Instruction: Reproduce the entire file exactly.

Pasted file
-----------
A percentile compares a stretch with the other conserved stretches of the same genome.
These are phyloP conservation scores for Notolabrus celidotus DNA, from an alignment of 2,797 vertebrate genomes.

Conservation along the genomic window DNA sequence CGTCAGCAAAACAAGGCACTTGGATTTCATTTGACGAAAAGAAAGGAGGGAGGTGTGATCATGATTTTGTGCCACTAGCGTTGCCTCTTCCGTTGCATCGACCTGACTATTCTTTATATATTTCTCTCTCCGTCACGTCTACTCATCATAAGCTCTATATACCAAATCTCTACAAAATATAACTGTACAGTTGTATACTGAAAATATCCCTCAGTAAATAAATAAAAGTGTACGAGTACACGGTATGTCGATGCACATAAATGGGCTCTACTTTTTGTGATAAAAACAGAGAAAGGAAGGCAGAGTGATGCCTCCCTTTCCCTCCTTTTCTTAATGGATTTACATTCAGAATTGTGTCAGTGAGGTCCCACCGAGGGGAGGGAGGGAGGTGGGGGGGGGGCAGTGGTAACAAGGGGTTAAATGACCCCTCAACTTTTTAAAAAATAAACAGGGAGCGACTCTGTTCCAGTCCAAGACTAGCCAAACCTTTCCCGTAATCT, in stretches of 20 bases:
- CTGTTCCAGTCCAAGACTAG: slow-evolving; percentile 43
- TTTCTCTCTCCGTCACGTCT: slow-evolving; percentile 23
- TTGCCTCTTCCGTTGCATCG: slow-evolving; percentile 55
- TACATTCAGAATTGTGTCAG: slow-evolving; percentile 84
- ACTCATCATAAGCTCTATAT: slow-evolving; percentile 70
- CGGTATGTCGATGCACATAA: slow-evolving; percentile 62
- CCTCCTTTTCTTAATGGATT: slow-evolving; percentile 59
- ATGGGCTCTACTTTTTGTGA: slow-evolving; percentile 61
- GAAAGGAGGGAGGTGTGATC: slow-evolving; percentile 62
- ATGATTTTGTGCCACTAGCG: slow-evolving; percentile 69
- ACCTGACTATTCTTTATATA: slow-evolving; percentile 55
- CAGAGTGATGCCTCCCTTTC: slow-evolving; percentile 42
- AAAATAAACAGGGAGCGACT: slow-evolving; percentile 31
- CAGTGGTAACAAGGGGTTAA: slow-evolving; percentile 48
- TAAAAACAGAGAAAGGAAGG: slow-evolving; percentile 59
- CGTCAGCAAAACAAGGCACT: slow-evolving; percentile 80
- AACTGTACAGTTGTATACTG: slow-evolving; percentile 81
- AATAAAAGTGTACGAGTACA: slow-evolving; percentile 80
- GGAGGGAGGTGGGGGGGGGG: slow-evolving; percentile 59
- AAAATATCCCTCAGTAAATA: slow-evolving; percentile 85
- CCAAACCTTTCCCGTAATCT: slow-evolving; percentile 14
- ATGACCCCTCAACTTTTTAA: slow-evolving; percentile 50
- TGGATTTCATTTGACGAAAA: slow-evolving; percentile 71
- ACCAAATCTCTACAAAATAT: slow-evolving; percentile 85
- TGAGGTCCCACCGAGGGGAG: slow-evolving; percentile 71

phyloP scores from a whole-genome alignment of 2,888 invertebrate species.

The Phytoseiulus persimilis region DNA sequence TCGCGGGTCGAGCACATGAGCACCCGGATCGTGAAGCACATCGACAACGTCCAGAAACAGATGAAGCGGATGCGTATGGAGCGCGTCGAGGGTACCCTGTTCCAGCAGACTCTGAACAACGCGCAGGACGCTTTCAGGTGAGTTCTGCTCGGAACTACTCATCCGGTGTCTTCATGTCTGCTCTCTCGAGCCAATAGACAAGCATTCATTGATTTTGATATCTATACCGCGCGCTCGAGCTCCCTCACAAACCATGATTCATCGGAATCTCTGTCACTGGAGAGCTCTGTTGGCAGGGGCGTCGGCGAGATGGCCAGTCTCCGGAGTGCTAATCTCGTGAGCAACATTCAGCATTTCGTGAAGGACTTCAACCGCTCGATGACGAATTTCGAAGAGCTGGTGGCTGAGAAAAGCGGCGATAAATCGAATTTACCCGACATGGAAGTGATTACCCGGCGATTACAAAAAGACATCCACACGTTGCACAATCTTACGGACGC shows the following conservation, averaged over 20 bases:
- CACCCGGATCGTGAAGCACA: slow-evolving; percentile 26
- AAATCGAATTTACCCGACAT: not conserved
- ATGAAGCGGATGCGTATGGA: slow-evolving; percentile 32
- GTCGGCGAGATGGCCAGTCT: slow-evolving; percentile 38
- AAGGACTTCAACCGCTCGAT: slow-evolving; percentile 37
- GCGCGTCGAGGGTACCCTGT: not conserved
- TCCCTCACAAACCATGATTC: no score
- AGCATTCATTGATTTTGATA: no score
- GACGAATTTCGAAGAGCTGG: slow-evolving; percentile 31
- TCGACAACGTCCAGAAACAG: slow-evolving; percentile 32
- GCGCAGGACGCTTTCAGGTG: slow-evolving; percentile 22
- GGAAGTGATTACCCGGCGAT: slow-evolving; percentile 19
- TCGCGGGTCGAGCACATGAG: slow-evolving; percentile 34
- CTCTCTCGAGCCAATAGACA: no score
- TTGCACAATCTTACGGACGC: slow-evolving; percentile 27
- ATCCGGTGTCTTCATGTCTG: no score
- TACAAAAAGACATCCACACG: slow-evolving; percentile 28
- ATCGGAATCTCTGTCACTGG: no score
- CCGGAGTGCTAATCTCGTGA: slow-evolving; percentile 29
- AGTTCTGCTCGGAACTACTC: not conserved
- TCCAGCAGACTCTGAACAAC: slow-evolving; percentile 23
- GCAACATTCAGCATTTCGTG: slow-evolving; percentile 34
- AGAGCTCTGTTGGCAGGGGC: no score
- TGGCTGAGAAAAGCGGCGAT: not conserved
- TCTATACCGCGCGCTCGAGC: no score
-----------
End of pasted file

A percentile compares a stretch with the other conserved stretches of the same genome.
These are phyloP conservation scores for Notolabrus celidotus DNA, from an alignment of 2,797 vertebrate genomes.

Conservation along the genomic window DNA sequence CGTCAGCAAAACAAGGCACTTGGATTTCATTTGACGAAAAGAAAGGAGGGAGGTGTGATCATGATTTTGTGCCACTAGCGTTGCCTCTTCCGTTGCATCGACCTGACTATTCTTTATATATTTCTCTCTCCGTCACGTCTACTCATCATAAGCTCTATATACCAAATCTCTACAAAATATAACTGTACAGTTGTATACTGAAAATATCCCTCAGTAAATAAATAAAAGTGTACGAGTACACGGTATGTCGATGCACATAAATGGGCTCTACTTTTTGTGATAAAAACAGAGAAAGGAAGGCAGAGTGATGCCTCCCTTTCCCTCCTTTTCTTAATGGATTTACATTCAGAATTGTGTCAGTGAGGTCCCACCGAGGGGAGGGAGGGAGGTGGGGGGGGGGCAGTGGTAACAAGGGGTTAAATGACCCCTCAACTTTTTAAAAAATAAACAGGGAGCGACTCTGTTCCAGTCCAAGACTAGCCAAACCTTTCCCGTAATCT, in stretches of 20 bases:
- CTGTTCCAGTCCAAGACTAG: slow-evolving; percentile 43
- TTTCTCTCTCCGTCACGTCT: slow-evolving; percentile 23
- TTGCCTCTTCCGTTGCATCG: slow-evolving; percentile 55
- TACATTCAGAATTGTGTCAG: slow-evolving; percentile 84
- ACTCATCATAAGCTCTATAT: slow-evolving; percentile 70
- CGGTATGTCGATGCACATAA: slow-evolving; percentile 62
- CCTCCTTTTCTTAATGGATT: slow-evolving; percentile 59
- ATGGGCTCTACTTTTTGTGA: slow-evolving; percentile 61
- GAAAGGAGGGAGGTGTGATC: slow-evolving; percentile 62
- ATGATTTTGTGCCACTAGCG: slow-evolving; percentile 69
- ACCTGACTATTCTTTATATA: slow-evolving; percentile 55
- CAGAGTGATGCCTCCCTTTC: slow-evolving; percentile 42
- AAAATAAACAGGGAGCGACT: slow-evolving; percentile 31
- CAGTGGTAACAAGGGGTTAA: slow-evolving; percentile 48
- TAAAAACAGAGAAAGGAAGG: slow-evolving; percentile 59
- CGTCAGCAAAACAAGGCACT: slow-evolving; percentile 80
- AACTGTACAGTTGTATACTG: slow-evolving; percentile 81
- AATAAAAGTGTACGAGTACA: slow-evolving; percentile 80
- GGAGGGAGGTGGGGGGGGGG: slow-evolving; percentile 59
- AAAATATCCCTCAGTAAATA: slow-evolving; percentile 85
- CCAAACCTTTCCCGTAATCT: slow-evolving; percentile 14
- ATGACCCCTCAACTTTTTAA: slow-evolving; percentile 50
- TGGATTTCATTTGACGAAAA: slow-evolving; percentile 71
- ACCAAATCTCTACAAAATAT: slow-evolving; percentile 85
- TGAGGTCCCACCGAGGGGAG: slow-evolving; percentile 71

phyloP scores from a whole-genome alignment of 2,888 invertebrate species.

The Phytoseiulus persimilis region DNA sequence TCGCGGGTCGAGCACATGAGCACCCGGATCGTGAAGCACATCGACAACGTCCAGAAACAGATGAAGCGGATGCGTATGGAGCGCGTCGAGGGTACCCTGTTCCAGCAGACTCTGAACAACGCGCAGGACGCTTTCAGGTGAGTTCTGCTCGGAACTACTCATCCGGTGTCTTCATGTCTGCTCTCTCGAGCCAATAGACAAGCATTCATTGATTTTGATATCTATACCGCGCGCTCGAGCTCCCTCACAAACCATGATTCATCGGAATCTCTGTCACTGGAGAGCTCTGTTGGCAGGGGCGTCGGCGAGATGGCCAGTCTCCGGAGTGCTAATCTCGTGAGCAACATTCAGCATTTCGTGAAGGACTTCAACCGCTCGATGACGAATTTCGAAGAGCTGGTGGCTGAGAAAAGCGGCGATAAATCGAATTTACCCGACATGGAAGTGATTACCCGGCGATTACAAAAAGACATCCACACGTTGCACAATCTTACGGACGC shows the following conservation, averaged over 20 bases:
- CACCCGGATCGTGAAGCACA: slow-evolving; percentile 26
- AAATCGAATTTACCCGACAT: not conserved
- ATGAAGCGGATGCGTATGGA: slow-evolving; percentile 32
- GTCGGCGAGATGGCCAGTCT: slow-evolving; percentile 38
- AAGGACTTCAACCGCTCGAT: slow-evolving; percentile 37
- GCGCGTCGAGGGTACCCTGT: not conserved
- TCCCTCACAAACCATGATTC: no score
- AGCATTCATTGATTTTGATA: no score
- GACGAATTTCGAAGAGCTGG: slow-evolving; percentile 31
- TCGACAACGTCCAGAAACAG: slow-evolving; percentile 32
- GCGCAGGACGCTTTCAGGTG: slow-evolving; percentile 22
- GGAAGTGATTACCCGGCGAT: slow-evolving; percentile 19
- TCGCGGGTCGAGCACATGAG: slow-evolving; percentile 34
- CTCTCTCGAGCCAATAGACA: no score
- TTGCACAATCTTACGGACGC: slow-evolving; percentile 27
- ATCCGGTGTCTTCATGTCTG: no score
- TACAAAAAGACATCCACACG: slow-evolving; percentile 28
- ATCGGAATCTCTGTCACTGG: no score
- CCGGAGTGCTAATCTCGTGA: slow-evolving; percentile 29
- AGTTCTGCTCGGAACTACTC: not conserved
- TCCAGCAGACTCTGAACAAC: slow-evolving; percentile 23
- GCAACATTCAGCATTTCGTG: slow-evolving; percentile 34
- AGAGCTCTGTTGGCAGGGGC: no score
- TGGCTGAGAAAAGCGGCGAT: not conserved
- TCTATACCGCGCGCTCGAGC: no score